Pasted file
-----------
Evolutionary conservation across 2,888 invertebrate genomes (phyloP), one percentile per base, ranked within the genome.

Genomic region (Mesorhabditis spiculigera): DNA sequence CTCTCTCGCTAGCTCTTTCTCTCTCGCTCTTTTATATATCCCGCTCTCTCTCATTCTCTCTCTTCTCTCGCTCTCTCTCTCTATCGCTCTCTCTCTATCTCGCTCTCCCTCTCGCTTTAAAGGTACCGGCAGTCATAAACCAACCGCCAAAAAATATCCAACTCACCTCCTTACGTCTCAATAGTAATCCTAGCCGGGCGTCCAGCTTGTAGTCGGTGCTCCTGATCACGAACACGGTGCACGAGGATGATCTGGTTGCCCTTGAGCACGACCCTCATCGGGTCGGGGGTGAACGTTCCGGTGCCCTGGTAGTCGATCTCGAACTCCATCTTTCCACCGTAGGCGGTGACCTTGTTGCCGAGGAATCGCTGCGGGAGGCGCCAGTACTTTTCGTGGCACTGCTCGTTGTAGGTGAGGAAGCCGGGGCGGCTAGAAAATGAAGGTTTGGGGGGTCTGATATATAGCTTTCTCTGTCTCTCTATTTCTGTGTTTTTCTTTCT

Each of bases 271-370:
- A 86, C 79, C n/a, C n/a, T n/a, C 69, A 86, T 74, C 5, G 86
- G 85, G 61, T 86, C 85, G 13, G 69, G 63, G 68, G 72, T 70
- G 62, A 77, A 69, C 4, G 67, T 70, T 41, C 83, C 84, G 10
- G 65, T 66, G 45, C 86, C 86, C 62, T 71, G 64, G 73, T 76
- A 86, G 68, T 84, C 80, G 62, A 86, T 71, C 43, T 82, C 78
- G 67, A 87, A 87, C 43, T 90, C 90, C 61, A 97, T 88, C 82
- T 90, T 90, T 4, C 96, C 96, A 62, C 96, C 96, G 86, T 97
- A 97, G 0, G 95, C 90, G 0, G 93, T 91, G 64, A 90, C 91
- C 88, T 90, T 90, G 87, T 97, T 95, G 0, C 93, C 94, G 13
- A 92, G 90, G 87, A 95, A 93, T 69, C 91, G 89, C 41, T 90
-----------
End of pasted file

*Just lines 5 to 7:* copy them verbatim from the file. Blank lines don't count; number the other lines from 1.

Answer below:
- G 85, G 61, T 86, C 85, G 13, G 69, G 63, G 68, G 72, T 70
- G 62, A 77, A 69, C 4, G 67, T 70, T 41, C 83, C 84, G 10
- G 65, T 66, G 45, C 86, C 86, C 62, T 71, G 64, G 73, T 76